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UN 'Considering New Resolution' For 30-Day Syria Cease-Fire

Syrian civilians flee from reported regime air strikes in the rebel-held town of Jisreen, in the besieged Eastern Ghouta region on the outskirts of the capital, Damascus, on February 8.

The United Nations Security Council is considering a draft resolution to demand a 30-day cease-fire in Syria, according to the French AFP news agency, which says it has seen a text of the resolution.

AFP on February 9 said the diplomats were seeking the cease-fire to allow deliveries of humanitarian aid.

The report said the resolution presented by Sweden and Kuwait would also demand an immediate end to sieges, including in Eastern Ghouta, where a bombing campaign by government forces has killed more than 240 civilians in five days.

The move comes one day after the UN Security Council rejected an appeal from UN aid officials for a monthlong humanitarian cease-fire in Syria in the face of Russian opposition.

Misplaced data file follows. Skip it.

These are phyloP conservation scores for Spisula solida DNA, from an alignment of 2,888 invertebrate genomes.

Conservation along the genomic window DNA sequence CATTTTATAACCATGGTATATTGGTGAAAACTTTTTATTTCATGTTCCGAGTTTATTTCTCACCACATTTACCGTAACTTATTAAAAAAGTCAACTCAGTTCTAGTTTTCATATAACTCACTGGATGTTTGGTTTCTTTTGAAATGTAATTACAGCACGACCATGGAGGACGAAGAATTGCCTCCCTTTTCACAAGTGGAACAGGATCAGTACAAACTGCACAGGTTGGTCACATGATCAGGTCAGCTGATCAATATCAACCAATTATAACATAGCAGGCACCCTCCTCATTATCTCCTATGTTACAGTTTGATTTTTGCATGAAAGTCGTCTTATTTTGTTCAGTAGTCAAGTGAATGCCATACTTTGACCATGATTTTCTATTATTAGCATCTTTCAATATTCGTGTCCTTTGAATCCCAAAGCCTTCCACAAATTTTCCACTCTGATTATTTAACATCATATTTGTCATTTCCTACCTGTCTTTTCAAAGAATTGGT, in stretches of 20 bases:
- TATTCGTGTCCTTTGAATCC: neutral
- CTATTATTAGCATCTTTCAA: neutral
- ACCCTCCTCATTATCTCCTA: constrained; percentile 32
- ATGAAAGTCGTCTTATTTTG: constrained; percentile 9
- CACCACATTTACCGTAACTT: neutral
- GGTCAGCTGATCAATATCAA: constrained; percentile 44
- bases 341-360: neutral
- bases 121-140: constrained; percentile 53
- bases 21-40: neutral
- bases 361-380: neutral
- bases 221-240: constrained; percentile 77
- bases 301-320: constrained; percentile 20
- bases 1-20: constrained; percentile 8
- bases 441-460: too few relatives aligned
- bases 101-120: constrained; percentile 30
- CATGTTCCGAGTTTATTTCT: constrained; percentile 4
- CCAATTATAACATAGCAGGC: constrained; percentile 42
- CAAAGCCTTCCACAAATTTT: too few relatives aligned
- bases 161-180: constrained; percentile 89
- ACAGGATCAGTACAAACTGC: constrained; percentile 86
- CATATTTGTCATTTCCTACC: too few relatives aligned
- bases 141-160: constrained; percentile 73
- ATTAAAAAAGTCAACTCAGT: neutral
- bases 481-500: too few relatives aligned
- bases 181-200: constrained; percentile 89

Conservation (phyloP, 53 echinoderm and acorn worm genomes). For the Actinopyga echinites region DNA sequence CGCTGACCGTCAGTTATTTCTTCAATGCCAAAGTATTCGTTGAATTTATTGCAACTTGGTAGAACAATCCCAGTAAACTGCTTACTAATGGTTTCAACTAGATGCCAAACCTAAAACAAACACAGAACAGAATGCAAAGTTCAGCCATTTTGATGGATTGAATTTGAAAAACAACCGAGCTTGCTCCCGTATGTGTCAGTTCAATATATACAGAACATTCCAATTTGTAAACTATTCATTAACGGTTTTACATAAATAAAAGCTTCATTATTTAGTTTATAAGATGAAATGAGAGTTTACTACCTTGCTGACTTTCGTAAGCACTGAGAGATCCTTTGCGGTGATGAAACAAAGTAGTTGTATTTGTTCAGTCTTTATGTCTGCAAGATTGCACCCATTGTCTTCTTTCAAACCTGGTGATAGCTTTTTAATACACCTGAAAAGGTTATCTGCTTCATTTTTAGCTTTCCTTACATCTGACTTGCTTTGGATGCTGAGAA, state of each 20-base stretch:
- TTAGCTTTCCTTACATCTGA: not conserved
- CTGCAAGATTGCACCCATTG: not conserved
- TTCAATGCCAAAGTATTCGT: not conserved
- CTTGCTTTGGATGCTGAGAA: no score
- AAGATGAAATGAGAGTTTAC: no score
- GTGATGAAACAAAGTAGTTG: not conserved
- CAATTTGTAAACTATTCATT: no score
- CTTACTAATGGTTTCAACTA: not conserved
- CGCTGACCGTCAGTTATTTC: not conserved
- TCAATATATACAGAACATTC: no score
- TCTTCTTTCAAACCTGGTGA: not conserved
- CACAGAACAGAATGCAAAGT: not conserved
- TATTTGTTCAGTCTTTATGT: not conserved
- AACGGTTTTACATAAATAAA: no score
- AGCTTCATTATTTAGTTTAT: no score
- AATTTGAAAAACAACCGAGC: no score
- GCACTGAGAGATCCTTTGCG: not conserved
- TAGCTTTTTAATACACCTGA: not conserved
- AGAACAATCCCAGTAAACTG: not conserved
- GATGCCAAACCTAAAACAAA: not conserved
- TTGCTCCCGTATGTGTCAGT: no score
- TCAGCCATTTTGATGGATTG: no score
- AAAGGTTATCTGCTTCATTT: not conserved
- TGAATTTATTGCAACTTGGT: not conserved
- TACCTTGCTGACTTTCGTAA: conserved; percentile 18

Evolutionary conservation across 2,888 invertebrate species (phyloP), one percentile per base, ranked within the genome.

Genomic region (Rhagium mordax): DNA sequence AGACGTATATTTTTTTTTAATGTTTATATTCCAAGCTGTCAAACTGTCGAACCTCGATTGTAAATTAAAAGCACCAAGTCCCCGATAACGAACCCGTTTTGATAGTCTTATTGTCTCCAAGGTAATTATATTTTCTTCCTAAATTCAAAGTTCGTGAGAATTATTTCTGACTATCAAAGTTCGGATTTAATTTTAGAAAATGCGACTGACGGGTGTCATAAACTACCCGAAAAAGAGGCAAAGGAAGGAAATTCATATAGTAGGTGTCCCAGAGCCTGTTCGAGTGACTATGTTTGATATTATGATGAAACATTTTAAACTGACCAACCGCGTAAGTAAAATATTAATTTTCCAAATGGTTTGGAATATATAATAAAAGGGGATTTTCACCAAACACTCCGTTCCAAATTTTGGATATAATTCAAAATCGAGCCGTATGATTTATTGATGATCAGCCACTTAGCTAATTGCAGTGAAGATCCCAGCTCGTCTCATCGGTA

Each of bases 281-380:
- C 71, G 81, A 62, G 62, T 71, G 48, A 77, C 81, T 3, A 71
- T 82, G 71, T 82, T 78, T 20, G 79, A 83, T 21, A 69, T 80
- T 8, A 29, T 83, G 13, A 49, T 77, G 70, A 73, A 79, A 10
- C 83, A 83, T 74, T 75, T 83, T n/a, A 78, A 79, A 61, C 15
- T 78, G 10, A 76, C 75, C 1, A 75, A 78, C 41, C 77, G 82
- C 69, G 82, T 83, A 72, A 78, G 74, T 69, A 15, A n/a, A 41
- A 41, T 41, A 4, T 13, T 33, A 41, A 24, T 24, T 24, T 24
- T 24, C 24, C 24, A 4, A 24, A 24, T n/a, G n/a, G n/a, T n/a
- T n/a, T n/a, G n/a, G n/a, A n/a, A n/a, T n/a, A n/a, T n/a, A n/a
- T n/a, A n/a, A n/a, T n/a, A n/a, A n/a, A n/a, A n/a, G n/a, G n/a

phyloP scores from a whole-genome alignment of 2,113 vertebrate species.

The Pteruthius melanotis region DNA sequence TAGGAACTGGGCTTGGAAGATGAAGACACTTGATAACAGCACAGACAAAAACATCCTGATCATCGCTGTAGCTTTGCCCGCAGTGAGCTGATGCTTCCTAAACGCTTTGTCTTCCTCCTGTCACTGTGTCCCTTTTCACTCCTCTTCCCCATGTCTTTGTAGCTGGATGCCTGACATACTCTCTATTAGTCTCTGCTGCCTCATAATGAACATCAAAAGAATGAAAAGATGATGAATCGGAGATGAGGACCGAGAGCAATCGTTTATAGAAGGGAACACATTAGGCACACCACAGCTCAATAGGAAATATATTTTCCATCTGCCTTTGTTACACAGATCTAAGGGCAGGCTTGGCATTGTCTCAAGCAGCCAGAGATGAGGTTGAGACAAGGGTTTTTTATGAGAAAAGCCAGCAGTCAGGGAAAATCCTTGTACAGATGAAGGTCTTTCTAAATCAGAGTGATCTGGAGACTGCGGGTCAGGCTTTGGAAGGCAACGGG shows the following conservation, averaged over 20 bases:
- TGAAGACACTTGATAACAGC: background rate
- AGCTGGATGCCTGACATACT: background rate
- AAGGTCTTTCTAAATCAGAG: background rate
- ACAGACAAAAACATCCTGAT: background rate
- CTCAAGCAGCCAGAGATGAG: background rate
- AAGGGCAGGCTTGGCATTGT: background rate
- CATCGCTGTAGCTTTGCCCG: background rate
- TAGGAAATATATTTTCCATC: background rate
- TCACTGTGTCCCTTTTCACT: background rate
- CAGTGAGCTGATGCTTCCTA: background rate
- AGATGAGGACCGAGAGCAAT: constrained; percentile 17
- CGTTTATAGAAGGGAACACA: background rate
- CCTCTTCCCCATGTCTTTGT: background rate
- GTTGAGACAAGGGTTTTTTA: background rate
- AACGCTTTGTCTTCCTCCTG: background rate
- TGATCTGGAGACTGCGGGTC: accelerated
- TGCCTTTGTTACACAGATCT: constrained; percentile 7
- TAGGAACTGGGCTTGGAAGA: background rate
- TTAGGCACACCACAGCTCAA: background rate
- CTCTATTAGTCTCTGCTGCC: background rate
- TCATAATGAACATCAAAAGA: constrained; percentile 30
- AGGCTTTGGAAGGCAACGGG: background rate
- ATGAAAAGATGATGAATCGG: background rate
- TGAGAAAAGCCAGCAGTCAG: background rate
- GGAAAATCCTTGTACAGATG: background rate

Russian UN envoy Vassily Nebenzia called that resolution unrealistic.

"We would like to see a cease-fire, the end of the war, but the terrorists, I am not sure, are in agreement," Nebenzia told reporters.

Diplomats said it was unclear whether Russia would use its veto to block the new draft resolution.

Russia, along with Iran, has offered military and diplomatic support for Syrian President Bashar al-Assad in its nearly seven-year civil war and has opposed any moves that could potentially weaken his position.

The United States and Turkey back differing rebel groups fighting Assad's government, which often refers to U.S.-supported rebels as "terrorists" along with fighters from the Islamic State (IS) extremist group.

According to UN statistics, some 13.1 million Syrians are in need of humanitarian aid, including 6.1 million who have been displaced within the country during the civil war, which began in 2011 with a government crackdown against pro-democracy protesters.

Based on reporting by AFP and Reuters